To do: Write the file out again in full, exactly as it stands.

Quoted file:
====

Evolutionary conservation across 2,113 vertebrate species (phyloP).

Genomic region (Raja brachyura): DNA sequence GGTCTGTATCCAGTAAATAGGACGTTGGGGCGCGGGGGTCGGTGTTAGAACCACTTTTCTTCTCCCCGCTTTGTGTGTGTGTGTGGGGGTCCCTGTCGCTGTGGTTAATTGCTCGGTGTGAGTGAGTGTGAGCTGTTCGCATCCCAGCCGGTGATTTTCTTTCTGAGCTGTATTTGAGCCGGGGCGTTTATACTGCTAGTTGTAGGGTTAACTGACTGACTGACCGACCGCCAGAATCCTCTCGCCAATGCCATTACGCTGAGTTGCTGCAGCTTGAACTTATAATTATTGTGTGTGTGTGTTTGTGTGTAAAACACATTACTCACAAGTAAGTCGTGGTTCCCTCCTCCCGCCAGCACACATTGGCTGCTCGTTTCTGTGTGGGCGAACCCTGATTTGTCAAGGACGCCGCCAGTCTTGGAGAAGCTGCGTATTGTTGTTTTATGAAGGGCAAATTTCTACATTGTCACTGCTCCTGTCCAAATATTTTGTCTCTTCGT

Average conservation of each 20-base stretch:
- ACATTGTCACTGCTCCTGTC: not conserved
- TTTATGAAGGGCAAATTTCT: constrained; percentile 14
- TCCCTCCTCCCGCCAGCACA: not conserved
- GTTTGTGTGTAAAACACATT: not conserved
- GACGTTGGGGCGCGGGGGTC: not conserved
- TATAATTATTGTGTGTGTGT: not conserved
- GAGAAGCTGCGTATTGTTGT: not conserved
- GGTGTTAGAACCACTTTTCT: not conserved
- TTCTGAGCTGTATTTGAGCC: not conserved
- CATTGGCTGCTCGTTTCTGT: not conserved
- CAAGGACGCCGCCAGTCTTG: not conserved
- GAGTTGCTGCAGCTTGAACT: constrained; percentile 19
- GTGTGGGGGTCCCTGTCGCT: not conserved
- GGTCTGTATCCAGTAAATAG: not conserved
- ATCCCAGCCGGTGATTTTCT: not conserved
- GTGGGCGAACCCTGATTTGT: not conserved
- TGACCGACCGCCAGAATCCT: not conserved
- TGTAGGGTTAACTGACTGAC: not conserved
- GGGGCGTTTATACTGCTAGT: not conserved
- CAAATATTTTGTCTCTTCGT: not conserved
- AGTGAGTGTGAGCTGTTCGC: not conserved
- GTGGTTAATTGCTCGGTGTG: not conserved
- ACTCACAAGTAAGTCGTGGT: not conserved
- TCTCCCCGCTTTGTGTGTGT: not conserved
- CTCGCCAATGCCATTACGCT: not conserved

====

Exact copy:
Evolutionary conservation across 2,113 vertebrate species (phyloP).

Genomic region (Raja brachyura): DNA sequence GGTCTGTATCCAGTAAATAGGACGTTGGGGCGCGGGGGTCGGTGTTAGAACCACTTTTCTTCTCCCCGCTTTGTGTGTGTGTGTGGGGGTCCCTGTCGCTGTGGTTAATTGCTCGGTGTGAGTGAGTGTGAGCTGTTCGCATCCCAGCCGGTGATTTTCTTTCTGAGCTGTATTTGAGCCGGGGCGTTTATACTGCTAGTTGTAGGGTTAACTGACTGACTGACCGACCGCCAGAATCCTCTCGCCAATGCCATTACGCTGAGTTGCTGCAGCTTGAACTTATAATTATTGTGTGTGTGTGTTTGTGTGTAAAACACATTACTCACAAGTAAGTCGTGGTTCCCTCCTCCCGCCAGCACACATTGGCTGCTCGTTTCTGTGTGGGCGAACCCTGATTTGTCAAGGACGCCGCCAGTCTTGGAGAAGCTGCGTATTGTTGTTTTATGAAGGGCAAATTTCTACATTGTCACTGCTCCTGTCCAAATATTTTGTCTCTTCGT

Average conservation of each 20-base stretch:
- ACATTGTCACTGCTCCTGTC: not conserved
- TTTATGAAGGGCAAATTTCT: constrained; percentile 14
- TCCCTCCTCCCGCCAGCACA: not conserved
- GTTTGTGTGTAAAACACATT: not conserved
- GACGTTGGGGCGCGGGGGTC: not conserved
- TATAATTATTGTGTGTGTGT: not conserved
- GAGAAGCTGCGTATTGTTGT: not conserved
- GGTGTTAGAACCACTTTTCT: not conserved
- TTCTGAGCTGTATTTGAGCC: not conserved
- CATTGGCTGCTCGTTTCTGT: not conserved
- CAAGGACGCCGCCAGTCTTG: not conserved
- GAGTTGCTGCAGCTTGAACT: constrained; percentile 19
- GTGTGGGGGTCCCTGTCGCT: not conserved
- GGTCTGTATCCAGTAAATAG: not conserved
- ATCCCAGCCGGTGATTTTCT: not conserved
- GTGGGCGAACCCTGATTTGT: not conserved
- TGACCGACCGCCAGAATCCT: not conserved
- TGTAGGGTTAACTGACTGAC: not conserved
- GGGGCGTTTATACTGCTAGT: not conserved
- CAAATATTTTGTCTCTTCGT: not conserved
- AGTGAGTGTGAGCTGTTCGC: not conserved
- GTGGTTAATTGCTCGGTGTG: not conserved
- ACTCACAAGTAAGTCGTGGT: not conserved
- TCTCCCCGCTTTGTGTGTGT: not conserved
- CTCGCCAATGCCATTACGCT: not conserved